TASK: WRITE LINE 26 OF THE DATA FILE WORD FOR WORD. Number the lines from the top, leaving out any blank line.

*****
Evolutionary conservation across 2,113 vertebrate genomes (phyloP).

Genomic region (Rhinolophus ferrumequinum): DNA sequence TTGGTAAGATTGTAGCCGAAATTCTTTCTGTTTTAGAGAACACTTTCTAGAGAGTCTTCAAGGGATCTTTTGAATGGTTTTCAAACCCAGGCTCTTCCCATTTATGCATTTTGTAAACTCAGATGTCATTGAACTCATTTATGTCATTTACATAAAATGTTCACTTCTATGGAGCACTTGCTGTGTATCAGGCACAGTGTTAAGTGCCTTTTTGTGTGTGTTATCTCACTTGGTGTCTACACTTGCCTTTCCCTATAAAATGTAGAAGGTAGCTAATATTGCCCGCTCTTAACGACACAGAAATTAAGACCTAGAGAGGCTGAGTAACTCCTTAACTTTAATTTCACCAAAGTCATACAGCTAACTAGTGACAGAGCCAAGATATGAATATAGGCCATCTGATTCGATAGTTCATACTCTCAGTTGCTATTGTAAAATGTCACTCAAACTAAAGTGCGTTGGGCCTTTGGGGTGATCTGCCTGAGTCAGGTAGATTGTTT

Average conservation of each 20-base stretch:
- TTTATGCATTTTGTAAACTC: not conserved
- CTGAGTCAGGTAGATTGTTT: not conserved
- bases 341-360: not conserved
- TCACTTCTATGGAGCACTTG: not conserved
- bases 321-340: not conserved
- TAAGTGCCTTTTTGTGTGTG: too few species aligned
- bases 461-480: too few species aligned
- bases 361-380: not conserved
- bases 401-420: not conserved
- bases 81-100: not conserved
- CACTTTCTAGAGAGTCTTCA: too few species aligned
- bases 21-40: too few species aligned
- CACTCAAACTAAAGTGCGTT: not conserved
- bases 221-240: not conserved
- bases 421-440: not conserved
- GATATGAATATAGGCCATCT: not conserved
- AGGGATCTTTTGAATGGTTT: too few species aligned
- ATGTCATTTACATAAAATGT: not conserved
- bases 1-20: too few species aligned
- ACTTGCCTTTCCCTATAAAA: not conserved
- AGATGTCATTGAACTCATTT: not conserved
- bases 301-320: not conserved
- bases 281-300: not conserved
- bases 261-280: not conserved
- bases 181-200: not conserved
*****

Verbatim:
- bases 281-300: not conserved